Auckland Town Hall
October 16 | Reviewed by Samuel Holloway

WHILE evolution may be (to borrow from Richard Dawkins) ‘the greatest show on earth’, the creation-in-seven-days still makes for a damn good story. And Genesis has never seemed more enjoyable that in Haydn’s oratorio The Creation (1798), a monumental, joyful piece that draws on the Old Testament and Milton’s Paradise Lost. It is one of Haydn’s most admired works, and – in running the gamut from the creation of worms to the creation of planets – contains some of his most memorable musical moments.

2009 marks the 200th anniversary of Haydn’s death, and while the composer’s work has appeared on the programmes of many ensembles this year, the recent Auckland Philharmonia performance of The Creation was the best chance to celebrate his powers of musical invention. The concert was conducted by one of the APO’s greatest assets, principal guest conductor (and Haydn authority) Roy Goodman. In orchestras accustomed to Romantic bulk there is the risk of sounding a little frayed when reduced to Classical proportions, but there was no such problem here, with Goodman and the APO giving a sparkling, polished performance throughout.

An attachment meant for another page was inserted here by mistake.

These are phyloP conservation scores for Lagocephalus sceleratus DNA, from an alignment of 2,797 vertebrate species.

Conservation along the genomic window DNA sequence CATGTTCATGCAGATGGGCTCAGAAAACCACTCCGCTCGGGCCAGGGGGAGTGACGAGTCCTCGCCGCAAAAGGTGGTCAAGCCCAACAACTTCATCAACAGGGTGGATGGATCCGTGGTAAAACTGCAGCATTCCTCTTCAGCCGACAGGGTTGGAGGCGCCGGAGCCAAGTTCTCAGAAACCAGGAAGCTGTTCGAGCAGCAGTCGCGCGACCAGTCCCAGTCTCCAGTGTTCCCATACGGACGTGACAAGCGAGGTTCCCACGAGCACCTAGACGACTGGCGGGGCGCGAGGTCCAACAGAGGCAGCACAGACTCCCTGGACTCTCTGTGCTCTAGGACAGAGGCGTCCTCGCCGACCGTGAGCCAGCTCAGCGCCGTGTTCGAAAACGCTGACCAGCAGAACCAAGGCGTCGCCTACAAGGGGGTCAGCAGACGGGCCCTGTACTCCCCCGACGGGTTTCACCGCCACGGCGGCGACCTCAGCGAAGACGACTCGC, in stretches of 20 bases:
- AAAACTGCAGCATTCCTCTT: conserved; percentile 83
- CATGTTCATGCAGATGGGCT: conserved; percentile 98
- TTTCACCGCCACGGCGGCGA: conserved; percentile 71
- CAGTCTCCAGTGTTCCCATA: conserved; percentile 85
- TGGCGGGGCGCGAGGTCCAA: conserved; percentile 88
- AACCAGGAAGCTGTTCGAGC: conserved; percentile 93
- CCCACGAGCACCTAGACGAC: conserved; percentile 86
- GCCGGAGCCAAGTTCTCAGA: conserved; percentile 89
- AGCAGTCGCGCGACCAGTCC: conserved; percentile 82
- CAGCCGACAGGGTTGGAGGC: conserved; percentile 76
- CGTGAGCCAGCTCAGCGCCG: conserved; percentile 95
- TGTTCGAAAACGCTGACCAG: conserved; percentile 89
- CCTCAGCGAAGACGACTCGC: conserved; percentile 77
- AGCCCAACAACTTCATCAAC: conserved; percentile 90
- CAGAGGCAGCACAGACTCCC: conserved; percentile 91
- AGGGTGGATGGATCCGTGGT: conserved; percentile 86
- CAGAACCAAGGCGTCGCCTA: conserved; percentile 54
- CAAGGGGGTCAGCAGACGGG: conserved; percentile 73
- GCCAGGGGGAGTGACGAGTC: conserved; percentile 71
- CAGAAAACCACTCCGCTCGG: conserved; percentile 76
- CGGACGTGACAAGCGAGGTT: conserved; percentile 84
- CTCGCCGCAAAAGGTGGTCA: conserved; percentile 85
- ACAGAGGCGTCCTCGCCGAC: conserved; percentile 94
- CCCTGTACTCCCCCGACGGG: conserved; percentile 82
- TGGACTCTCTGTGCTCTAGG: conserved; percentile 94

The Creation is divided into three very different sections. The first part depicts days one to four, with the creation of heaven and earth, light, water, plant life, and the sun, moon and stars. It opens bleakly with the chaos of the universe before creation, and in this performance the Orchestra successfully captured what the great critic Donald Toovey has described as the opening’s ‘ambiguities and boldnesses’, as well as the ensuing explosion into light.

There are three vocal soloists in The Creation, who represent the angels Raphael, Uriel and Gabriel, and these pivotal roles were performed by Australian singers Sara Macliver, Paul McMahon and Stephen Bennett. This experienced triumvirate was impressive from the outset, and in the recitative-like sections was excellently supported by Goodman, with cellist David Garner and bassist John Boscawen.

Haydn has his fun in the second part of the oratorio, depicting the creation of birds, animals and man. Here flautist Catherine Bowie and an assertive Tim Sutton on bass trombone were able to shine in some of the most colourful and witty moments of the piece. Here too the Graduate Choir, which provided the chorus, was able to truly show its rich, full tone and impressive dynamic range.

The unusual third part of the oratorio depicts the first hours of the First Couple in the Garden of Eden. The attention is on two of the soloists, who have now transmogrified from angels into Adam and Eve, and who duet happily for much of the closing third. Sara Macliver and Stephen Bennett were perfectly balanced, with Macliver’s carefully ornamented lines demonstrating her class. While the choir was perhaps a touch underpowered at the close, this was a uniformly assured performance, and a fine testament to the enduring power of Haydn’s music.